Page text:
Labor would allow fourth TV network

Labor would allow fourth TV network, by Jason Koutsoukis - 19th April 2004
(Credit: The Sydney Morning Herald)

Labor leader Mark Latham plans a radical shake-up of Australian television with the introduction of a fourth commercial network if he becomes prime minister.

Labor believes a fourth commercial broadcaster would diversify media ownership and break the stranglehold on the $3.1 billion advertising market by the existing three networks.

The plan will anger the commercial networks, whose owners include Australia's richest, most powerful men - Kerry Packer of Nine and Kerry Stokes of Seven.

The three networks argue that Australia's population is too small to support a fourth commercial broadcaster.

They say a fourth network would not translate into increased advertising revenue, but merely force the division of existing revenue among four and lead to massive cost-cutting, with Australian-made productions to be the first to go.

But senior Labor figures, including Mr Latham and Opposition communications spokesman Lindsay Tanner, believe the three networks have to face up to more competition.

Mr Tanner, who has made no secret of his desire for a fourth network, believes the advertising market has grown sufficiently to support another network.

In the past two years, television advertising revenues have grown 17.3 per cent to $3.1 billion a year. In the five years to 2000, television advertising grew by about 25 per cent.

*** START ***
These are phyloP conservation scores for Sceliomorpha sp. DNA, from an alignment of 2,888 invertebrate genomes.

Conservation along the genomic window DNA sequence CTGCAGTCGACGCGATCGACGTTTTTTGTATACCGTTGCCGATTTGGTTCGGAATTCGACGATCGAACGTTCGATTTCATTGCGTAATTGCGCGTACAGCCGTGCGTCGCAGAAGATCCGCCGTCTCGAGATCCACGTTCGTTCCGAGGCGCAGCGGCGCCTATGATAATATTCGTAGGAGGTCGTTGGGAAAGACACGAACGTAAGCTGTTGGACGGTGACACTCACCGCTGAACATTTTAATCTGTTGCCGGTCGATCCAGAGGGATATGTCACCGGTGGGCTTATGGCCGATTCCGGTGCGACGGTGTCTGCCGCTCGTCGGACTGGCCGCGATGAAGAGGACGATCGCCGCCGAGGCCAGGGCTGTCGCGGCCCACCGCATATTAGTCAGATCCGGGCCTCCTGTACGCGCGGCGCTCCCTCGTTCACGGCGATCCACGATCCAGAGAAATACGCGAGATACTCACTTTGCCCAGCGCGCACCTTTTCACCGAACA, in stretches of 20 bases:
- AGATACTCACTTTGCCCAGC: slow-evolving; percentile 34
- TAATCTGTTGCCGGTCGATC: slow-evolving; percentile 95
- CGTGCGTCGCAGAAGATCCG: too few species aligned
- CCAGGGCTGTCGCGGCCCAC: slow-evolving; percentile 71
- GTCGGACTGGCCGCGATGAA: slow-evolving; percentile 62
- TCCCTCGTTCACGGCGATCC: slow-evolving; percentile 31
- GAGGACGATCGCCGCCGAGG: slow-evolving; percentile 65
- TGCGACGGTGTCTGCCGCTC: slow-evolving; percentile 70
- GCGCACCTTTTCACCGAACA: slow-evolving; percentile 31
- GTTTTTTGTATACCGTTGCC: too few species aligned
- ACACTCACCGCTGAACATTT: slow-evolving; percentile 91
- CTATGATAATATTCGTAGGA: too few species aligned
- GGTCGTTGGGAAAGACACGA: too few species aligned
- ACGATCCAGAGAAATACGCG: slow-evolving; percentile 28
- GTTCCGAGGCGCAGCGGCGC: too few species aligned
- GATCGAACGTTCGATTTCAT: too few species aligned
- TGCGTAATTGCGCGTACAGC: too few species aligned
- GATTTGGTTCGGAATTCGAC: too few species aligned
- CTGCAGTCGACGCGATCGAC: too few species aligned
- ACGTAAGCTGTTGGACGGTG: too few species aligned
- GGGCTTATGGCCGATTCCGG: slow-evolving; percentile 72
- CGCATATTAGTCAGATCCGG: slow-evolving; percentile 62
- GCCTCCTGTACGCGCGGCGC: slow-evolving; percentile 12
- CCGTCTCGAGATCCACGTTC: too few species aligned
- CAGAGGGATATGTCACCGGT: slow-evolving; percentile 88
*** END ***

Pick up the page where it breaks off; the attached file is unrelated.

Mr Tanner has also pointed to commercial radio, which has thrived under the introduction of new licences, as an example of how television would also cope.

Last week the Australian Broadcasting Authority announced the sale of another commercial FM radio licence in Sydney, for $106 million.

Commercial Television Australia chief executive Julie Flynn, who represents the commercial broadcasters, said the industry had serious concerns about the introduction of a fourth network.

"We are on the record as being opposed to the introduction of a new licence because of the potential to jeopardise the high quality of Australian free-to-air television services," she said.

The Broadcasting Services Act prohibits the introduction of new commercial network licences until the end of 2006.

About 99 per cent of Australian homes have at least one television set. People watch an average 20 hours of television a week and an estimated 12 per cent of people watch commercial television exclusively.

If Labor won the federal election expected later this year it could mandate the introduction of a fourth commercial network licence, or it could allow the broadcasting authority to make its own decision to sell another licence effective from 2007.


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